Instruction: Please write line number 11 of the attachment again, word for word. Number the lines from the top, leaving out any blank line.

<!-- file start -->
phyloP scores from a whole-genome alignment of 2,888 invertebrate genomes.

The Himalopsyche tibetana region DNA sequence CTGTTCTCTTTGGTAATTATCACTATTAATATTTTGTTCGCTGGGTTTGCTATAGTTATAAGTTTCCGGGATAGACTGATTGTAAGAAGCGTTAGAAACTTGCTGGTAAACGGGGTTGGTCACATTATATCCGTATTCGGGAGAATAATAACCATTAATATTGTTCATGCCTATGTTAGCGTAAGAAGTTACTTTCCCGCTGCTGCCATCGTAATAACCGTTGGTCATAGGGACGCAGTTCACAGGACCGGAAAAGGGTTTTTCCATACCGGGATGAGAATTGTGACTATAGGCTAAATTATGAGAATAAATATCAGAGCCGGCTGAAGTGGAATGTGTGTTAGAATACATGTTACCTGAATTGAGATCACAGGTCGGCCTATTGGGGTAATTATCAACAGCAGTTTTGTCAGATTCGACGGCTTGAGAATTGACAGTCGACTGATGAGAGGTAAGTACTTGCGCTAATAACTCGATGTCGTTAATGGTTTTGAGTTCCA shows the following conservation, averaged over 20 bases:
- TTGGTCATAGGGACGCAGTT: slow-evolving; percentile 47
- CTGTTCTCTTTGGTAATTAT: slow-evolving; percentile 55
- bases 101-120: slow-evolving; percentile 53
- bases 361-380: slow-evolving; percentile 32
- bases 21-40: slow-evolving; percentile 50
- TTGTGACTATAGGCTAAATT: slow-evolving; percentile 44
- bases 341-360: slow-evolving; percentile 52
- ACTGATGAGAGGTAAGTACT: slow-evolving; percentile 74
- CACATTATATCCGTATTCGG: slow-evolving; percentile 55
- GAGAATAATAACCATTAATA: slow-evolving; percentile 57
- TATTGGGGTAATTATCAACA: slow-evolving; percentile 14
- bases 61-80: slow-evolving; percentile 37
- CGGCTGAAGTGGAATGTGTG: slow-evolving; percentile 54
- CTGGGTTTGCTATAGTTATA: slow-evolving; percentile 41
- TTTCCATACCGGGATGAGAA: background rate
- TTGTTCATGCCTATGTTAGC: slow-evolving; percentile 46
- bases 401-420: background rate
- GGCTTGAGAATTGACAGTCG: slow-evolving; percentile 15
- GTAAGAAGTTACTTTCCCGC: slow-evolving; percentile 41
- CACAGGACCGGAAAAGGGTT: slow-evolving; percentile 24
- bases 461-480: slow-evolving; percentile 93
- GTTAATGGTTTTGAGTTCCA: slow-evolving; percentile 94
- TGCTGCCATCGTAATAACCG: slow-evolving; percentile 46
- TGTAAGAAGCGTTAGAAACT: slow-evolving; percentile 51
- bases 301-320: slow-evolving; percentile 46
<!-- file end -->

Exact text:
- CACATTATATCCGTATTCGG: slow-evolving; percentile 55